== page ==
A rural village in Kent has used funding from the local council to pay BT to roll out broadband fibre to its exchanges, providing broadband speeds of up to 40Mbit/s.
Iwade parish council secured a grant of £13,000 for the project from Kent County Council, which enabled the village to receive a further £62,000 from BT to fund the deployment.
Nicola McKenzie, broadband committee co-ordinator for Iwade, explained that the village had been through a long process to secure the funding and partner with BT Openreach.
"We managed to organise a village meeting with Kent County Council at which over 100 people turned up, indicating the desire in the village to bring in faster broadband. From this the council earmarked money for the project and we set about tendering," she said.
"We were approached by nine companies, and it involved a lot of work having to work out the technical and financial viability of each one, but in the end Openreach was the unanimous choice."
McKenzie added that Iwade has a lot of home workers and small businesses that will benefit from the rollout, which will go live in the autumn.
The committee also benefited from BT's planned expansion of its fibre network into the nearby village of Sittingbourne, which meant that the infrastructure for the new fibre would be passing near the village.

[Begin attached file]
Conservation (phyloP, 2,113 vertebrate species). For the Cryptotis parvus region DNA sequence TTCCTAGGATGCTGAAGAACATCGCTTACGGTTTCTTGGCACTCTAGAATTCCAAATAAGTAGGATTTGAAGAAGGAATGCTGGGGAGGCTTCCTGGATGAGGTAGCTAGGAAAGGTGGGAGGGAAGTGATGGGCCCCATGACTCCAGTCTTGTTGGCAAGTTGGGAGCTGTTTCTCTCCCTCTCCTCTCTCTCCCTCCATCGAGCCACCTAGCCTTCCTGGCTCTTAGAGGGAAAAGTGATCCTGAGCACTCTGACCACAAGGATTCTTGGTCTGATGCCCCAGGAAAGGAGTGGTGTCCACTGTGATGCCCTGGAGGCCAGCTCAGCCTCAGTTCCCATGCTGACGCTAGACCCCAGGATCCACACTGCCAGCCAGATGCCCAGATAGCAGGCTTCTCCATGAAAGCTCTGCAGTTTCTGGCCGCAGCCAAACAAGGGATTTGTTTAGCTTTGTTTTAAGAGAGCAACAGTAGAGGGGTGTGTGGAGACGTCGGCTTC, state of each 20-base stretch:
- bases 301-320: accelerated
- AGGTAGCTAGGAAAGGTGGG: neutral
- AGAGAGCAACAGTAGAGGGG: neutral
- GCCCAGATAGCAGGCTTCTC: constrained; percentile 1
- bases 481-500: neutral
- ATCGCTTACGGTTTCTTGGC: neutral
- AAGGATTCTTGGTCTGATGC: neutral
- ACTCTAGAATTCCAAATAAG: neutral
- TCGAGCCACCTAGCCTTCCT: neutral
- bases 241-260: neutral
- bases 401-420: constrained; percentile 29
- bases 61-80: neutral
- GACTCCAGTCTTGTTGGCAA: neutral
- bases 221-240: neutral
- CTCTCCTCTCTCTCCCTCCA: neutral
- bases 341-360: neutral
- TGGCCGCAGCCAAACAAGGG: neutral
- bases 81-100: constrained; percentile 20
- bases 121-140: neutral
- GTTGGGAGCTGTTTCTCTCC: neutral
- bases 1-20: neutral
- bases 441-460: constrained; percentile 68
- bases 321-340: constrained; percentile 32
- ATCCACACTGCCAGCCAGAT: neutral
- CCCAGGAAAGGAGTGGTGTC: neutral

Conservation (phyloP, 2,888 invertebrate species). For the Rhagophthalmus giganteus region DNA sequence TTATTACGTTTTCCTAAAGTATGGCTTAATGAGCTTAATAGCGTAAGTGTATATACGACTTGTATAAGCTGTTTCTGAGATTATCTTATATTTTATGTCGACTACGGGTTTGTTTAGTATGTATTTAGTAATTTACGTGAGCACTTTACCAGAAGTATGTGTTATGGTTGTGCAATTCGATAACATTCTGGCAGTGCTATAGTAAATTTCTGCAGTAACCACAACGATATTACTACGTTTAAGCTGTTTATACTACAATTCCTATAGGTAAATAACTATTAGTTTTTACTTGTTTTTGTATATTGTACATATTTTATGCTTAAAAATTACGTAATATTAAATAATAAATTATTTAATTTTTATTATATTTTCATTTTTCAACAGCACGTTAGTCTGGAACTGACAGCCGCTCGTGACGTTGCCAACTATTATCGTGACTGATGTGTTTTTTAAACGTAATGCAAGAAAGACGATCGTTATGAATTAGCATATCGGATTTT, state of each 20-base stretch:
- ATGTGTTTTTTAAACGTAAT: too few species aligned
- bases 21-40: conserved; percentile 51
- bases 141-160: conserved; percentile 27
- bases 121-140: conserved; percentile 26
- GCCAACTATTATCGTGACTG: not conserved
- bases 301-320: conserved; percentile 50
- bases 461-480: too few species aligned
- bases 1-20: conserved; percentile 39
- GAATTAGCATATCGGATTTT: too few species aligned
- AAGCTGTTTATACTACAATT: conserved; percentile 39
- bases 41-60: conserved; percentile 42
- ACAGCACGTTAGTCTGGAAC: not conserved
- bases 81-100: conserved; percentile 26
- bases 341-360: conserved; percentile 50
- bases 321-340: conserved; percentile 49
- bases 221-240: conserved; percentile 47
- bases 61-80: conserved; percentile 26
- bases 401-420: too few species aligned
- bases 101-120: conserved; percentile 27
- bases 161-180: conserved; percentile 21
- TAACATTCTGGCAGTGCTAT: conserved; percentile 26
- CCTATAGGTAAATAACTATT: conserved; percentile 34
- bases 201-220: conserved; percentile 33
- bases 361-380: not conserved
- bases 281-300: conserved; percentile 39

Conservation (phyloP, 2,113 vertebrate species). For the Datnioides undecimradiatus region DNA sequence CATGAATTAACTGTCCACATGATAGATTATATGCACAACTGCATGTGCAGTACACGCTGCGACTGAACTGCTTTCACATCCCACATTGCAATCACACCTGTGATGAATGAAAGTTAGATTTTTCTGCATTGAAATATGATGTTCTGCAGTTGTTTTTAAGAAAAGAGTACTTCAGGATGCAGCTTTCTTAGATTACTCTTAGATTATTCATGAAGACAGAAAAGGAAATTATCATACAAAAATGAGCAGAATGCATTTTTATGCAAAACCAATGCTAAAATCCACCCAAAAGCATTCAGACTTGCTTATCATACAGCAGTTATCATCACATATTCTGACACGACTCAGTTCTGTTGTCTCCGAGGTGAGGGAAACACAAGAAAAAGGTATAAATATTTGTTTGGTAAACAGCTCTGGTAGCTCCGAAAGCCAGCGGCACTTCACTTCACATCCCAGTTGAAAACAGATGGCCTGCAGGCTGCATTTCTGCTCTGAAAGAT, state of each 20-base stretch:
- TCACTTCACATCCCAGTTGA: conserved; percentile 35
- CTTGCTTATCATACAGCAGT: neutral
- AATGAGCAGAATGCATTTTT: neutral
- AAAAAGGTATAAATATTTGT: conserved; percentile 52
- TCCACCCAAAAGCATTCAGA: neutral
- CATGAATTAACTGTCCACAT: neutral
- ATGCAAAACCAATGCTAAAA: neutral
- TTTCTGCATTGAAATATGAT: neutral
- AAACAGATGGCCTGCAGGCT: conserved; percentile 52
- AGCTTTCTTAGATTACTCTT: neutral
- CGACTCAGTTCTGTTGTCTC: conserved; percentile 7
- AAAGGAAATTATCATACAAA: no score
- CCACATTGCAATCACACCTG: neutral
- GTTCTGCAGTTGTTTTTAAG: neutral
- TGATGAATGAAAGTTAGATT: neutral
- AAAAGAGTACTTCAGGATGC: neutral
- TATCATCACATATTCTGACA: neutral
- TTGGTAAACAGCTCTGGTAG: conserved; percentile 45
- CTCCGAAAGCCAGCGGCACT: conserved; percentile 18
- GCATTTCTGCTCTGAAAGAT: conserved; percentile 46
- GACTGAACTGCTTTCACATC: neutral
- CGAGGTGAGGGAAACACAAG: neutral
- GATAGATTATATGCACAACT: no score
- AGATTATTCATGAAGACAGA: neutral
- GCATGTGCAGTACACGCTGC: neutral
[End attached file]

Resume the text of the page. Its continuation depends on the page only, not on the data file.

BT confirmed that Iwade's being within the boundary of the exchange in Sittingbourne it made it easier to complete the rollout.
"The case and costs would be quite different for areas where the feeding exchange is not scheduled for a fibre rollout," said a BT spokesperson.
"However, there could be many more 'Iwades' meeting these criteria in exchange areas already enabled or due for enablement in the future. We would be happy to work with local councils with funding to discuss if they meet these criteria."
The project will be of interest to the coalition government, which has s tated its desire to let market forces find solutions to the issue of broadband in rural areas.
However, McKenzie warned that the process was not easy and that the village benefited from having a higher number of technically skilled people than might be expected in most small villages.
The news follows an announcement in April that Rutland Telecom had used upfront payments from homes and businesses to use sub-loop unbundling on BT's OpenReach programme to provide inhabitants of the village of Lyddington with speeds of up to 40Mbit/s.
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